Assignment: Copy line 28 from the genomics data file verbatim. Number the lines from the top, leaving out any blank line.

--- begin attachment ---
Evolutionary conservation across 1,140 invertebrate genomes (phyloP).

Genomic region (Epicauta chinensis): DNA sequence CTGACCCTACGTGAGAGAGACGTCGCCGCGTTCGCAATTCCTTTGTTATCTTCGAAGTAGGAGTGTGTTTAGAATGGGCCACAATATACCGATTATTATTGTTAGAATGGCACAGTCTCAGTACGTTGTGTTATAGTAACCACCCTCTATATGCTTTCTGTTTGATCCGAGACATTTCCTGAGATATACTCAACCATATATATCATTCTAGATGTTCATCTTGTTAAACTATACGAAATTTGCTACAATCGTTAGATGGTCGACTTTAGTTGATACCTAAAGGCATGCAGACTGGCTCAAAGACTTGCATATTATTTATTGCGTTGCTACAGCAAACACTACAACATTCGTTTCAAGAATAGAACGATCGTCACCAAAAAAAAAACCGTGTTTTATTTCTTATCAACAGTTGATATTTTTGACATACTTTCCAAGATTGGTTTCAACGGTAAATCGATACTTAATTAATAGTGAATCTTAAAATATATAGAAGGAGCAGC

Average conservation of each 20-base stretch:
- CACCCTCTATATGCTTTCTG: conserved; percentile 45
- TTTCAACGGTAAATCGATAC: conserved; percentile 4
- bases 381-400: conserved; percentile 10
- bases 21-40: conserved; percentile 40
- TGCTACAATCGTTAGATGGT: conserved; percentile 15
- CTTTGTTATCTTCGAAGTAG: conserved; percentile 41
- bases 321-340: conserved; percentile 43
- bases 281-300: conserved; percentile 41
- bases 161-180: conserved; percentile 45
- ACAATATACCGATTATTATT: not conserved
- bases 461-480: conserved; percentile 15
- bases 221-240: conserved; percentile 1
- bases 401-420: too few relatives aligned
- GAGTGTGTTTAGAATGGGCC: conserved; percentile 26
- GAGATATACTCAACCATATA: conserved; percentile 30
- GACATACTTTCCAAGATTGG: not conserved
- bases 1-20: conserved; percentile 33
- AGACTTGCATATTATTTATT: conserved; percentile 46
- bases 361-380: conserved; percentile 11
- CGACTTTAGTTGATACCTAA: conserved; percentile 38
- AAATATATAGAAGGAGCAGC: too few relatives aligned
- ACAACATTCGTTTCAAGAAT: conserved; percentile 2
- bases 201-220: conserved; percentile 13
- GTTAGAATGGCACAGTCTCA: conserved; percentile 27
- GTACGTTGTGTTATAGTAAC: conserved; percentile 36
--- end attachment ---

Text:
- GTACGTTGTGTTATAGTAAC: conserved; percentile 36